“We come out to a school and go through a strategic planning process for the garden. There are best practices around how you’re maintaining the spaces, how often you’re getting your kids out there — whether you’re focused on healthy eating or healthy environment or building a community. We set up the schools with information in mind and right tools to bring it to life.”
Growing Young Growers
For the team at Grow to Learn, gardening is an exercise in empowerment. They leave the curriculum-building to teachers — encouraging them to build lessons and learning moments around the garden’s successes and failures. They’ve found that empowering teachers and students can create a culture shift in the way New Yorkers (young and old) think about their food, wellness, and even personal grocery budgets.
“I was at a middle school [facilitating a farmers’ market] in the Bronx and they have this very cool garden that we work with regularly. [The students] are coming through and picking out what they want and we have boxes of peaches, blueberries, and then we have some spinach and kale.”
“So of course most of the kids say they’ll take just peaches. But one kid in particular walked up and he said, ‘Oh, this Swiss chard is just beautiful.’ I was like, ‘Oh really?’ and was laughing to myself a little bit. He said, ‘Yes, I always grow Swiss chard outside. I’ll take three bunches.’ So he bought a giant bag of Swiss chard. Those moments are irreplaceable.”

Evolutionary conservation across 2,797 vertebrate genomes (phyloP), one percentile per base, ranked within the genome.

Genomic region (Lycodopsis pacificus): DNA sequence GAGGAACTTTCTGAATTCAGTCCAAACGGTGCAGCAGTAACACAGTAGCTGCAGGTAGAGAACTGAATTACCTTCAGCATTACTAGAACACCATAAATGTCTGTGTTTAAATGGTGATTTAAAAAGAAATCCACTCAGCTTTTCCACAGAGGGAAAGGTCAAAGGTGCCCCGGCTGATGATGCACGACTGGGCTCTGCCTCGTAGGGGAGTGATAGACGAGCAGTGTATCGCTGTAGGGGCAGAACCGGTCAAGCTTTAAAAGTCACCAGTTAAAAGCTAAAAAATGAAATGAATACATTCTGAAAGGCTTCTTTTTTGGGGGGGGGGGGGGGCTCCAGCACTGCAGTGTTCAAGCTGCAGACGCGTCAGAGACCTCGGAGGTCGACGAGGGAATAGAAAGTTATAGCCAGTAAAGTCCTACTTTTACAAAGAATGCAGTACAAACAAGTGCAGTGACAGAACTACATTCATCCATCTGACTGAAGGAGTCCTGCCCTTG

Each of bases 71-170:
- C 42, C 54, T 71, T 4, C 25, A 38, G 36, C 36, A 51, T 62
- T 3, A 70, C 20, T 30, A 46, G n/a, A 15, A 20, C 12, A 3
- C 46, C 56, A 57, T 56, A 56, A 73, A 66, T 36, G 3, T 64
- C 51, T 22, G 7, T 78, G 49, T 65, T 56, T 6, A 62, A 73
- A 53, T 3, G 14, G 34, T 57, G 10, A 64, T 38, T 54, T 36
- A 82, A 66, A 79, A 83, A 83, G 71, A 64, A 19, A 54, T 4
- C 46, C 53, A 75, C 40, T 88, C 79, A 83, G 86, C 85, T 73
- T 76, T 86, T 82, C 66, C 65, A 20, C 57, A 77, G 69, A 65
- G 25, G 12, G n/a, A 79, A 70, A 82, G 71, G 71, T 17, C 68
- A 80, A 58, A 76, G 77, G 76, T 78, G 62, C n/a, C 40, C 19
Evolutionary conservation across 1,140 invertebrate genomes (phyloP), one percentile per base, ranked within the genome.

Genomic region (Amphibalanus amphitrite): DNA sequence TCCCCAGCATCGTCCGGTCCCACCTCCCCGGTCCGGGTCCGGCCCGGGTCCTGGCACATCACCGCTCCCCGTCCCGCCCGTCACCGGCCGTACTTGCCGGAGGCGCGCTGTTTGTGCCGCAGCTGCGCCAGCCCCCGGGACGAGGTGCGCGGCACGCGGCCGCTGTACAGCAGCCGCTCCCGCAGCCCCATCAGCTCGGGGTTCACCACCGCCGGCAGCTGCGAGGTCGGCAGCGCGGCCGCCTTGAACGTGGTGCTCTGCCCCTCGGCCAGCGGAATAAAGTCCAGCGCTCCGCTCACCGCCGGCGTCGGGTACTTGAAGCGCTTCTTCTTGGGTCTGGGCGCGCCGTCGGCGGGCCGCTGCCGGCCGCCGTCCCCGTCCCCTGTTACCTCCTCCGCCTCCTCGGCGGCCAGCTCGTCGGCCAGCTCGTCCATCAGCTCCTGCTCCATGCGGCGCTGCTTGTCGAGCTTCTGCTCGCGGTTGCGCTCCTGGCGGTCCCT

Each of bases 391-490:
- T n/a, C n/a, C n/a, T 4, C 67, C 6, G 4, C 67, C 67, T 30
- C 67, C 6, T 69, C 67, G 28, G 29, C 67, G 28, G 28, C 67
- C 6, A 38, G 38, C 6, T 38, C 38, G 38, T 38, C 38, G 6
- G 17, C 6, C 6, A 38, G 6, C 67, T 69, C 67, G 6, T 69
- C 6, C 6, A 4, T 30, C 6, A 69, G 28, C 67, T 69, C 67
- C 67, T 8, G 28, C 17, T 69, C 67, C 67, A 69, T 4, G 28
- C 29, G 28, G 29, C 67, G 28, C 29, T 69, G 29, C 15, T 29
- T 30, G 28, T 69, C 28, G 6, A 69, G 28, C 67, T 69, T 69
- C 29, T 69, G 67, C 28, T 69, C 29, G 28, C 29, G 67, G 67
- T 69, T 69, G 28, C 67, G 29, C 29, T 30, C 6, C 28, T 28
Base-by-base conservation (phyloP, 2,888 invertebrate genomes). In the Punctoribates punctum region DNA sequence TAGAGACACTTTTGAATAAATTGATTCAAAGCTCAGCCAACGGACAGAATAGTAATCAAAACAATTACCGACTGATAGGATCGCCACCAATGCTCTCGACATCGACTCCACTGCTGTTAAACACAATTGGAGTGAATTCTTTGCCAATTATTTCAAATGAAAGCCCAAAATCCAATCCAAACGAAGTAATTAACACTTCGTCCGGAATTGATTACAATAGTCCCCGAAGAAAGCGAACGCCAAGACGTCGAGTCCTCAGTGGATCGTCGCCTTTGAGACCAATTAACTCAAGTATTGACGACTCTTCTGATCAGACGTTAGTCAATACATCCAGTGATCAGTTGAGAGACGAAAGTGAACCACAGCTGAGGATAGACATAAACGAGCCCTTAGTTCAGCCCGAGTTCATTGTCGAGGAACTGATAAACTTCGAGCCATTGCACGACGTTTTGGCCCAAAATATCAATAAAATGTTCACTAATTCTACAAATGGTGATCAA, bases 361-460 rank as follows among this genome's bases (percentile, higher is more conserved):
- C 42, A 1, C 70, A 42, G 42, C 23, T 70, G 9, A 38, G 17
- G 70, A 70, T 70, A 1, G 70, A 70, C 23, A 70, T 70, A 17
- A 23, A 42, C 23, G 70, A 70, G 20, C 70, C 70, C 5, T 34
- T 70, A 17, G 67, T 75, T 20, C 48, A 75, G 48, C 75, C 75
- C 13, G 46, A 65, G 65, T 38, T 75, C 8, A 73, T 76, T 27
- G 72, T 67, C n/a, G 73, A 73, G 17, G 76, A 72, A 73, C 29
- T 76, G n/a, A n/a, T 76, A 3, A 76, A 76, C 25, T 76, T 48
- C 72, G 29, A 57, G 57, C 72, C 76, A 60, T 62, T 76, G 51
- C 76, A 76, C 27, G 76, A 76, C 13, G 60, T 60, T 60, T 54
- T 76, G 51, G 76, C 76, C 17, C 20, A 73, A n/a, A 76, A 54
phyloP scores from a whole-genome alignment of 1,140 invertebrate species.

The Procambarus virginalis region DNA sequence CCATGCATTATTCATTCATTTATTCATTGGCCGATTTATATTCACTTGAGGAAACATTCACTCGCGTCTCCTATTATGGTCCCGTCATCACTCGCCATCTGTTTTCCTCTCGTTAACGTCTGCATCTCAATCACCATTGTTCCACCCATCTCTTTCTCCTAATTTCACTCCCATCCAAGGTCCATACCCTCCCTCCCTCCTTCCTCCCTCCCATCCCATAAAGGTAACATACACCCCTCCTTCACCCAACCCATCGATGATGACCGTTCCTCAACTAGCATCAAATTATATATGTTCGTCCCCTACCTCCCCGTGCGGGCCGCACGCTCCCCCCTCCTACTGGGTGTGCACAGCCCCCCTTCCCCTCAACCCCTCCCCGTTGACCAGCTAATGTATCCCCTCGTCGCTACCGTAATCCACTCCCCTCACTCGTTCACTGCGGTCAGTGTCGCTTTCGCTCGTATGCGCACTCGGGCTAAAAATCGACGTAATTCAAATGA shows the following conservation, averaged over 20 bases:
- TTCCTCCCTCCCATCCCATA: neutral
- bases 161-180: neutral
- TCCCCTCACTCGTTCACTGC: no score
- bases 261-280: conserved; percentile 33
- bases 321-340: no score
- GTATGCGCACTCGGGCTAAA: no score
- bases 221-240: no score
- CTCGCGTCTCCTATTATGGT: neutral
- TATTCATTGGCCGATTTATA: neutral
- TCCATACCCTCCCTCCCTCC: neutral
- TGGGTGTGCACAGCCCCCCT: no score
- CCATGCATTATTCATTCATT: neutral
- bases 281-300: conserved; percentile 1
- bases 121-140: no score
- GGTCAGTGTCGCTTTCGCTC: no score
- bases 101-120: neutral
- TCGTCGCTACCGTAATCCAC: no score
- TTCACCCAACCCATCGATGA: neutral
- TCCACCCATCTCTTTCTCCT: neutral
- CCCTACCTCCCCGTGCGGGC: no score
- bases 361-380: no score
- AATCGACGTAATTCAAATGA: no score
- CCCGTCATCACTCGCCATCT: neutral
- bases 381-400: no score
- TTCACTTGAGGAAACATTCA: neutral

Transforming Relationships With the Outdoors
From the moment an educator decides their school could benefit from a garden, to the goal-setting, planning, and growing that takes place thereafter, there are a lot of details to be considered. But the whole process is about way more than logistics; it’s about creating a new culture. For many students in New York, garden-growing represents an unprecedented learning experience and relationship with the outdoors.
“We hear from teachers, parents, and kids themselves. You’re growing up in New York and in every other place in your life, [you hear], ‘That’s dirty, don’t touch it.’ Then we send them outside to the dirt, and we’re expecting them to say, ‘Yay! Great!’ But 100% of [their] childhood has been preparing them to say, ‘NO.’
“I think there is this inherent idea kids have that they’re not supposed to get their hands dirty. So to bridge that gap and get kids to the point where they are like, ‘Yay, worms!’ is an even bigger step when your kid is growing up in an environment, where touching the soil is something totally beyond their experience.”
As we concluded our chat in the green space at Brooklyn Arbor Elementary School, we sensed that Jessie had much more to tell us. But the kids were on summer break, so the garden felt quiet, as though it was resting up, waiting for a new school year to begin. Grow to Learn has helped hundreds of schools launch their urban gardening spaces, and Brooklyn Arbor is just one of them.
This fall, when the garden vibrates with the energy of learning youngsters, we’ll be there, shoving our noses into plants in the sensory garden, digging our hands into the student-aerated dirt, sampling bites from the recently plucked autumn harvest. Jessie has so much more to tell us, and Grow to Learn is just getting started.